still picks up the â€˜best deck’ when it’s time to play in a tournament. Maybe. But what about good players, then? Shouldn’t they just pick up the best
deck? They already understand the metagame and they already understand the basic principles of deck construction without needing to go through all of
In many cases, they probably should just pick up something like “Caw-Blade,” test some games, and proceed to the nearest tournament. Do not pass “Go,”
do not collect $200 unless you get an appearance fee.
By innovating, though, we modify and reinforce key ideas about core principles. For example, when Brian Kibler developed Caw-Go, I heard a number of
local players deriding itâ€””It only worked because he’s good, and the rest of the deck is powerful.” When a number of players modified it into
Caw-Blade for PT Paris
to tremendous levels of success, I heard the sameâ€””It’s not even a control deck anymore!” Those players did not understand key principles. They did not
understand why Squadron Hawk in a U/W Control build was powerful. They did not understand why taking a control shell and adding Sword of Feast and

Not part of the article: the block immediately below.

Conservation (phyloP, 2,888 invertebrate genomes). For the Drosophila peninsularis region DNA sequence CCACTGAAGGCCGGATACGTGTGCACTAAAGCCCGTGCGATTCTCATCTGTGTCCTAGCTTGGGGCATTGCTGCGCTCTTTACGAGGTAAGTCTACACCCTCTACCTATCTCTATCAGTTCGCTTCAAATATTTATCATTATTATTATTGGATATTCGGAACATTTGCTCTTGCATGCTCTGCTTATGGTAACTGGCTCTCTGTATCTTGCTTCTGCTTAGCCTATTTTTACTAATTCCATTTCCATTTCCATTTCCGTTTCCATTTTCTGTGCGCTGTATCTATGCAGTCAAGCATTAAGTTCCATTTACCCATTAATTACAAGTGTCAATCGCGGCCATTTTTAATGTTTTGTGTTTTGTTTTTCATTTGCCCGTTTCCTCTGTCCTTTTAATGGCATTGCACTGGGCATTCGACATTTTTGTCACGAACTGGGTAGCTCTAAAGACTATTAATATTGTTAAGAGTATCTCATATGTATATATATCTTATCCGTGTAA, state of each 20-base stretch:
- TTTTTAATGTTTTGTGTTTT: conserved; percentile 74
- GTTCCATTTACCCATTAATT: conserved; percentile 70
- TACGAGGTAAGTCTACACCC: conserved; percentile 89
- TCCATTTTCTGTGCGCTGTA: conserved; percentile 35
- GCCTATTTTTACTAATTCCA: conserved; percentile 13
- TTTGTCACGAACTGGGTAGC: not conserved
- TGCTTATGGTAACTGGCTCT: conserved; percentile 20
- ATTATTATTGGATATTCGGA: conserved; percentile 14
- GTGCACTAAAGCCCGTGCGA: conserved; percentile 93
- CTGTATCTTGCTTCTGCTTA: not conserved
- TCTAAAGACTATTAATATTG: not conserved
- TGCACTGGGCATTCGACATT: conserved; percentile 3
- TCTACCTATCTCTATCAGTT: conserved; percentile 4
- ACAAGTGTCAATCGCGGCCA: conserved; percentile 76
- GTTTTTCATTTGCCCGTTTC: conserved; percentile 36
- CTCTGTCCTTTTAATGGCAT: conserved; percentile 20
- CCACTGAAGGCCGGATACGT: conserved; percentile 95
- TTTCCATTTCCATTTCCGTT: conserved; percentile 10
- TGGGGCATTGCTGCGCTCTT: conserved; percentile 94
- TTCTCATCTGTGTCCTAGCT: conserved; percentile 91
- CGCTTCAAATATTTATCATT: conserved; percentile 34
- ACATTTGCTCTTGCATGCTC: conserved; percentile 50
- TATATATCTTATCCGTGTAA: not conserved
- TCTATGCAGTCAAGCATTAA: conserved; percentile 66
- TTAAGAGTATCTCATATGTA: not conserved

Famine was such a tremendous improvement. Those players may play Caw-Blade now that it has established itself as the best deck, and they may even win
with it, but, at a fundamental level, they don’t understand it. And when the Pro Tour rolls around, they may not have a sufficient grasp of the core
principles of Magic to play “the next logical step.” That longitudinal advantage is, I think, the most important benefit of innovation.
Innovation is neither overrated nor underrated. It is misunderstood.
In an article explicitly discussing innovation, I would be remiss in failing to include a few of the ideas that I have been batter(skull)ing around in
my head. With the imminent release of New Phyrexia (NPH), or, as the forum trolls would have us believe, Mirrodin Pure because the NPH spoiler was an
elaborate hoax, Standard looks like it will changeâ€”perhaps dramatically. The reintroduction of combo to the Standard metagame will likely be the
catalyst (Valakut is kind of a combo deck… but not quite the same).
are two obvious directions in which the set might take us (regarding combo). The first involves the card Mindcrank. By itself, or in a traditional